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Paperback Rampage: The Social Roots of School Shootings Book

ISBN: 0465051049

ISBN13: 9780465051045

Rampage: The Social Roots of School Shootings

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Book Overview

A distinguished sociologist reveals the warning signs of a school shooter--and why we so often miss them

Parkland. Sandy Hook. Columbine. The list of school shootings gets longer by the day, and it often seems like no school is safe. Over the last decades, school shootings have decimated communities and terrified parents, teachers, and children in even the most family friendly American towns and suburbs.

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Customer Reviews

5 ratings

This book stands alone...

Since 2004, there have been over 1,000 books written on bullying and interventions---most prompted by the rash of school shootings in the late 1990's. Newman's book stands alone for it's clairty and genuine contribution to understanding this complex issue. Having read many texts on this topic, this is by far the one I would recommend to my colleagues.

On ballistics and sociological bruises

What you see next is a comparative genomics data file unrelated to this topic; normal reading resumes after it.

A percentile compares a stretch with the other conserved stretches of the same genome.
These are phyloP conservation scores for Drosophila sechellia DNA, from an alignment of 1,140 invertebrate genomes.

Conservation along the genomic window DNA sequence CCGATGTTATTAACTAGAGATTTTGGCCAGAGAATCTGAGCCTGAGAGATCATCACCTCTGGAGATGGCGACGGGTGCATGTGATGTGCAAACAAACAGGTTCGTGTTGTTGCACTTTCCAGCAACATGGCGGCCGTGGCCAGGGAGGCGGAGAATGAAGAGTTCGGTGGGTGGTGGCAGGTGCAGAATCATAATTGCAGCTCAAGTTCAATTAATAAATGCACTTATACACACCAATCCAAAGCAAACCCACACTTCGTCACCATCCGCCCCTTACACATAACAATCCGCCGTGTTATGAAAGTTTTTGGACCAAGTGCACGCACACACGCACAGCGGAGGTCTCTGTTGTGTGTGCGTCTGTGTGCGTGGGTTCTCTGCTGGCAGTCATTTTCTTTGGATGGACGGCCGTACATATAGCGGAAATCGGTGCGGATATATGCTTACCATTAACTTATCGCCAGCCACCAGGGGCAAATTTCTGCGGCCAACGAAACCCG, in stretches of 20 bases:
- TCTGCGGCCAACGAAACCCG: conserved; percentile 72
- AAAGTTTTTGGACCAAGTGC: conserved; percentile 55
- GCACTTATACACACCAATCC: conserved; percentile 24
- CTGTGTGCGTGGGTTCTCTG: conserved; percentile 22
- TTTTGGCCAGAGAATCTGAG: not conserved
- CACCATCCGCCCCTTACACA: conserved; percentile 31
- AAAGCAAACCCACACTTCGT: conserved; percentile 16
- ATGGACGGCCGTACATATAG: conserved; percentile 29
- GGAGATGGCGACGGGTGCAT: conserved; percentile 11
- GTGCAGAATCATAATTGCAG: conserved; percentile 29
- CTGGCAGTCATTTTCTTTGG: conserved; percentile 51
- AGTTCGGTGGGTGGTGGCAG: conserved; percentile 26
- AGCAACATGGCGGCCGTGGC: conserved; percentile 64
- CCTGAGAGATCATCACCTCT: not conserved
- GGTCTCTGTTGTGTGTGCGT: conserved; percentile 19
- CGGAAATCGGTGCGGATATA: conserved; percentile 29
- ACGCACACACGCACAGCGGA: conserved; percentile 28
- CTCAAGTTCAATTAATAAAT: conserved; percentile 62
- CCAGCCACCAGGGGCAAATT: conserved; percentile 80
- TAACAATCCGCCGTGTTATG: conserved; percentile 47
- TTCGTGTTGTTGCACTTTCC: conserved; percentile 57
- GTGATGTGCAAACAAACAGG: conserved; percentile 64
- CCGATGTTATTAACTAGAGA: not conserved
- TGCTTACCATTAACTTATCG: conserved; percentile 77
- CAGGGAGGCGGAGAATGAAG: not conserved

The first thing one has to do, when trying to take a serious look at the subject of school shootings, is to put things in perspective. After all, despite the shocking and graphic images seen during the media frenzies following these events, the actual statistics do not support an epidemic of violence in schools. Less than 1% of homicides and suicides among school-age children actually occur in or around school grounds. 99% of the violence that school-age children are subjected to happens outside of school grounds and outside of school hours. Kids in violent urban neighborhoods are statistically safer in the classroom during school hours than in any waking hours. That aside, I began working my way through this book, and trying to keep a disciplined perspective on things, on February 13th, a couple weeks ago, the day before the shootings at NIU. Besides the coincidence in the timing, the NIU shooting was the first of its kind where I had to worry about people very close to me being involved. Millions of kids represented statistically mean nothing compared to a single horrific story involving the real people who populate my life. It was a tragic reminder for me that no one is immune to gut reactions. There is no minimizing the importance of this topic, and not just because we want to avoid future tragedies, but also because the discussion sheds light on themes that affect multiple aspects of our shared culture and our collective quality of life. The authors here take an interesting approach. The automatic responses from most people, as far as preventative approaches, would be limited access to guns and a greater focus on screening for individuals who are likely to perpetrate these horrendous crimes. But, for a myriad of reasons, not all of which are simply political, neither of these approaches end up being straightforward. I could rant on and on about gun laws, we all have strong opinions, but that would steer me too far off course. As far as predictive strategies, focused on identifying adolescents likely to commit serious acts of mass violence, you have the same statistical problems you would have trying to screen for a very rare form of a medical illness. The more rare the event, the greater the ratio of false positives versus true positives for any measure. This is not necessarily a problem, if resources are ample, costs of screening are low, and the outcome of being falsely screened in is completely benign. But in the real world, designing an accurate screening tool that is practical and not potentially harmful is not an easy task. Believe me. There are many researchers who have dedicated their entire careers to this without producing a demonstrably valid instrument. The authors of "Rampage" draw on their extensive fieldwork in the aftermaths of two school shootings, as well as other data in the literature, and come to the conclusion that best solutions will be found in "the insights of sociology over psychology." Th